For distillation, there are basically five ways to “measure” and gain control and reach reproducible objectivity in spirits production. More or less. The first method is to go by taste and cut where you like. It is not objective and not easy to reach consistency this way (which is not an issue on a hobby scale). The second method is to go by ABV and use a parrot. More objective than taste, if you control not just distillation but the steps prior to that as well. The third method is to use temperatures. I like to use temperature because it is the most objective one. ABV shows alcohol percentage and output, where temperature indicates alcohol make-up and it can be measured during the run phase, so it is still open to manipulation. But both still suffer from influences of air pressure changes (think weather) that have a huge impact on boiling points and cuts. A professional run done on a traditional still can – depending on air pressure – easily take 20 minutes longer or stop 20 minutes earlier. Imagine that you run by ABV alone: you now collect maybe 40 minutes of tails in your run. Or you stop 40 minutes too early and miss out on certain flavors and production potential.
This is why most professional stills, on a craft distilling scale, are ran via a fourth method, where ABV and tasting are combined. The distiller now uses two sets of tools to end up with a better guess at where his cut needs to be. Taste experience and the flavor library in his head tells him one thing, and the ABV tells another thing. Hopefully they give affirmative confirmation, so the distiller knows what to do.
I want to take the guessing out of craft distilling. I think it is essential for craft distillers to achieve that in order to take the battle to big alcohol. As a craft distiller you do not have the economies of scale the big boys have. This means your pricing will be higher (and/or your margins will be lower). That means the fight needs to be wan via taste and flavor. Good and consistent, where “consistency” is a prerogative to quality. How to achieve this? Measuring by temperature gives me the solution I was looking for. But it was not easy. You need temperature measurement that is 0.1 degree accurate. Now many probes claim they can do this, but they often forget to mention the systemic variance that easily adds 1.0 degree. So it is “accurate” to 0.1 degree if you accept that systemically it is still off by 1 degree, but at least by 1 degree plus 0.1 all the time. First set of solutions meant that calibration (multiple point) is needed.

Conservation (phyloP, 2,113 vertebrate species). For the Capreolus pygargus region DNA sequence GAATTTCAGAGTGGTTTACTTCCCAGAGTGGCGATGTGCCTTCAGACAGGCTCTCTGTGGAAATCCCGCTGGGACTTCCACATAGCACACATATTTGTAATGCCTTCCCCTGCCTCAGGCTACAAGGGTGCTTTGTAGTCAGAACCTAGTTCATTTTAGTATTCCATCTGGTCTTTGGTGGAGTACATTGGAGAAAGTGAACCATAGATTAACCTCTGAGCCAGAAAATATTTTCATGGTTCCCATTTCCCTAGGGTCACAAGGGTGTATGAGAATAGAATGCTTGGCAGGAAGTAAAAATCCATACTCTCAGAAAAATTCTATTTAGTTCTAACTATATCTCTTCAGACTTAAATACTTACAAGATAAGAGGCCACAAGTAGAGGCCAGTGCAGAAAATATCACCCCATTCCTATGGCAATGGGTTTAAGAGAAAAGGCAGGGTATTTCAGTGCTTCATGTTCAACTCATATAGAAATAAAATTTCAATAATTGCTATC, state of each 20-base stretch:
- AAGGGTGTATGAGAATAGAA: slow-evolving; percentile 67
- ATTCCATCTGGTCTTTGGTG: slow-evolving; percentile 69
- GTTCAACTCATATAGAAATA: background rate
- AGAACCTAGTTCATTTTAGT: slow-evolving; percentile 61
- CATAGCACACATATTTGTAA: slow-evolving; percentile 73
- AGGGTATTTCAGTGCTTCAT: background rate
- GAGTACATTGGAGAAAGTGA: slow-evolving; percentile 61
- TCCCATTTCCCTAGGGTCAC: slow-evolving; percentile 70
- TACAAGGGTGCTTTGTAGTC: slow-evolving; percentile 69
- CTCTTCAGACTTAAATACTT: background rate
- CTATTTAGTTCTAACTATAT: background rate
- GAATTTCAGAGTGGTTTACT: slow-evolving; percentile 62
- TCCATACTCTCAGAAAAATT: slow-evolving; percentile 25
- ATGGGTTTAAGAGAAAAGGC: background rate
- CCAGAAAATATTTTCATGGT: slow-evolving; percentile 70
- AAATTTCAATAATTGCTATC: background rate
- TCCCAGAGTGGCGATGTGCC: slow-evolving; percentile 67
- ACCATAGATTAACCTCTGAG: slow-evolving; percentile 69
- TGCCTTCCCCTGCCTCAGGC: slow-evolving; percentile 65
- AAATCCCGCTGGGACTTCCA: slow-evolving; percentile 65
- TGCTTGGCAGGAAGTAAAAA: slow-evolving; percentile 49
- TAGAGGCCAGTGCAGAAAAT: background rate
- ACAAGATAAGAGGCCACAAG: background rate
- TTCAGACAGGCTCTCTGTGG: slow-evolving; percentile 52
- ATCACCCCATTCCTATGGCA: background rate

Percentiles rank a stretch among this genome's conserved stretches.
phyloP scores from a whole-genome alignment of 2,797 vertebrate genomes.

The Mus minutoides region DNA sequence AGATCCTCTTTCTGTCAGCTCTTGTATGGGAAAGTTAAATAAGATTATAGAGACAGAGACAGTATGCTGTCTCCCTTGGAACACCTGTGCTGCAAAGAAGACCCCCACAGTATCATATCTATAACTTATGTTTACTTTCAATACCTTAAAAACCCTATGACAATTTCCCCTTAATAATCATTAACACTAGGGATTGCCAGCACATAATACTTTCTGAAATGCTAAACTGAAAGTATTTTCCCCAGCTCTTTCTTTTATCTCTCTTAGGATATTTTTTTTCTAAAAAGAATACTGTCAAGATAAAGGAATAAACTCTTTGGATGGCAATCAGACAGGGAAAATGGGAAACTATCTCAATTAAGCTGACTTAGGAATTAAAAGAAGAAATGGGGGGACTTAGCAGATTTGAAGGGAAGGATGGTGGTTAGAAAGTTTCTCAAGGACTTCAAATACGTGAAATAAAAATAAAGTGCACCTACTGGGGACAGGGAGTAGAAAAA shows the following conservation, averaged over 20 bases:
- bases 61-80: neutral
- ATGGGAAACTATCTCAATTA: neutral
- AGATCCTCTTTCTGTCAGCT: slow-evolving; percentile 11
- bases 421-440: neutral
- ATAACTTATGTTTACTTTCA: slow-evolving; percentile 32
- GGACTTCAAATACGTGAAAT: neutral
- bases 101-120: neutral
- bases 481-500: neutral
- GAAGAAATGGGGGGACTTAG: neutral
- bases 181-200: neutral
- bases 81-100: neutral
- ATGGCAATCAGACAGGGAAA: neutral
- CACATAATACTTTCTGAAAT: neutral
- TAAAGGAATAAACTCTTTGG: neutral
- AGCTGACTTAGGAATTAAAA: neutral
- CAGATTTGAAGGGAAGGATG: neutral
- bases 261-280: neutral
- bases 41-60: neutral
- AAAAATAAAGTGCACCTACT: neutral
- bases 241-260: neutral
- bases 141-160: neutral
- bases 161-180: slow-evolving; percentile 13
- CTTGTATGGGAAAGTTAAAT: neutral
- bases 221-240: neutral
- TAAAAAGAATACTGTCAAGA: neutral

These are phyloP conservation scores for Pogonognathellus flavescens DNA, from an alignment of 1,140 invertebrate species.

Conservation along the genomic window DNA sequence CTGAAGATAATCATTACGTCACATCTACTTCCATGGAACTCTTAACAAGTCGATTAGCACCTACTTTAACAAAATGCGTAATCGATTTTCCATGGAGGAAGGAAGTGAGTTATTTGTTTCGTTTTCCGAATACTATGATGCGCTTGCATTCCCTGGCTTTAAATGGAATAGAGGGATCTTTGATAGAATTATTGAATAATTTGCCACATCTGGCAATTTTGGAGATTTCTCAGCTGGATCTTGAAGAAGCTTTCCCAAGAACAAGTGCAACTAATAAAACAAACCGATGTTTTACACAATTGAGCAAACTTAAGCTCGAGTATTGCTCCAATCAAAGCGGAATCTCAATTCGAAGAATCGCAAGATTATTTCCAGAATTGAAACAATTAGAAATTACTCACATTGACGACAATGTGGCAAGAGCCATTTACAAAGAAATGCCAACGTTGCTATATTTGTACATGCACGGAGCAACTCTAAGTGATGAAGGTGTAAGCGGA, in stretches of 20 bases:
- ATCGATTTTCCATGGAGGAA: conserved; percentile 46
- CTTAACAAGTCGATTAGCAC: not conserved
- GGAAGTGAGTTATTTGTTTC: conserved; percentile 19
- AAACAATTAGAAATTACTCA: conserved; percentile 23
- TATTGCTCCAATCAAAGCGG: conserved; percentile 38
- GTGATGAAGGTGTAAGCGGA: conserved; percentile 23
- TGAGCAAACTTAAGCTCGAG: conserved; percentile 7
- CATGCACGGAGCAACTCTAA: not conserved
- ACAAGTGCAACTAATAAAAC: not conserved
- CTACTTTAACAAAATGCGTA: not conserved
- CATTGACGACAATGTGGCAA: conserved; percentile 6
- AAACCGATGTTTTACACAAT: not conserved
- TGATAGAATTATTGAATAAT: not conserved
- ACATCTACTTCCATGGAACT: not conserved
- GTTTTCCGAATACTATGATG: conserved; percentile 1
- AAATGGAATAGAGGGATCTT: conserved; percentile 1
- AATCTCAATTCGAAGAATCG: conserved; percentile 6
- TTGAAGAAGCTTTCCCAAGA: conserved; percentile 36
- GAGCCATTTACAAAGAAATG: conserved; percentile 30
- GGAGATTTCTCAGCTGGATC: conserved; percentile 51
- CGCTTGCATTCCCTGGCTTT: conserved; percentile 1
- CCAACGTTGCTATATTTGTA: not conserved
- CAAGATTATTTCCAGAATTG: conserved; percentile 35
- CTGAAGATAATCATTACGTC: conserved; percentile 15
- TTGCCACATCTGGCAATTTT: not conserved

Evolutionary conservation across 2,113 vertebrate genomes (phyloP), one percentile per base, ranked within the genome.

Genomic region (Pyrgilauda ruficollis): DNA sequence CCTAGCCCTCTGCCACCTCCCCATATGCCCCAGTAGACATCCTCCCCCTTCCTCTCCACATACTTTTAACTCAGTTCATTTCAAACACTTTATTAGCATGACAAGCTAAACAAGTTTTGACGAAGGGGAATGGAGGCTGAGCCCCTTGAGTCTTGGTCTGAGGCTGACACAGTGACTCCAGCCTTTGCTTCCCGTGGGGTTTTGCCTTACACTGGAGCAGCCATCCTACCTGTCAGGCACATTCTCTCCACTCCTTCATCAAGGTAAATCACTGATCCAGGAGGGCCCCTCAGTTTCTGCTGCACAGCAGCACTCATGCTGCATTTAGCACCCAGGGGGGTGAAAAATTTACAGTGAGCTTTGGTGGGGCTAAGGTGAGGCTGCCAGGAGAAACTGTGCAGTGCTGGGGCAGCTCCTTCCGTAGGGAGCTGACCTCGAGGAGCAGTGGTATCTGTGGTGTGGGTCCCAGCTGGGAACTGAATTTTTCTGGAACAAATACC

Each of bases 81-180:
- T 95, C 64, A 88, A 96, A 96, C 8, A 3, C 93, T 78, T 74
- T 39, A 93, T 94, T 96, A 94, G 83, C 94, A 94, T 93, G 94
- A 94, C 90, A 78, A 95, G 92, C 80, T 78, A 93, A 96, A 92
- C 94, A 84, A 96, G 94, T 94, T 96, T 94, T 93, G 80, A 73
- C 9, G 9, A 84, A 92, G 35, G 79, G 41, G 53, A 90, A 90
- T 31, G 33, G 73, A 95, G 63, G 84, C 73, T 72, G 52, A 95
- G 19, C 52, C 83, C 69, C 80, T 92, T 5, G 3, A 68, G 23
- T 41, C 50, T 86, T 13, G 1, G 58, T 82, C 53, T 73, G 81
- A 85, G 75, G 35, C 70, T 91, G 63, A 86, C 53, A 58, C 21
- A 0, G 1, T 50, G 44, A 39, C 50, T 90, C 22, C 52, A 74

Second issue was air pressure. We had to invent and then build a digital air pressure sensor that automatically and on a per second basis measures air pressure and compensates the cut points that are dialed in. Imagine that developing such an air pressure sensor is a +100k project. And developing a computer with probes and automation and software for automatically executed cuts is a +1m kinda project. But on a pro scale it pays out. Especially if we migrate to the fifth way to gain control over the distillation process: a combination of tasting and the above mentioned innovative temperature control. If fermenting is done in a controlled manner, if you follow a standard operating procedure, on a test run you can decide on your cut points using both tasting and temperature. If you now dial in those temperatures in your – say – whiskey program or gin program, you can, from this moment onwards, if you use the same SOP, make the same product over and over again. Objectively and without having to continuously taste it (even though you still off course can). Next-level stuff, because it brings quality and consistency and reproducibility to the craft distilling scene.
More Sunday Musings?
Are you musing over something? Contemplating things, issues, topics, related to distilling? Feel free to reach out to Odin@iStillmail.com and maybe your musings make it to the iStill Blog.
Temperature control …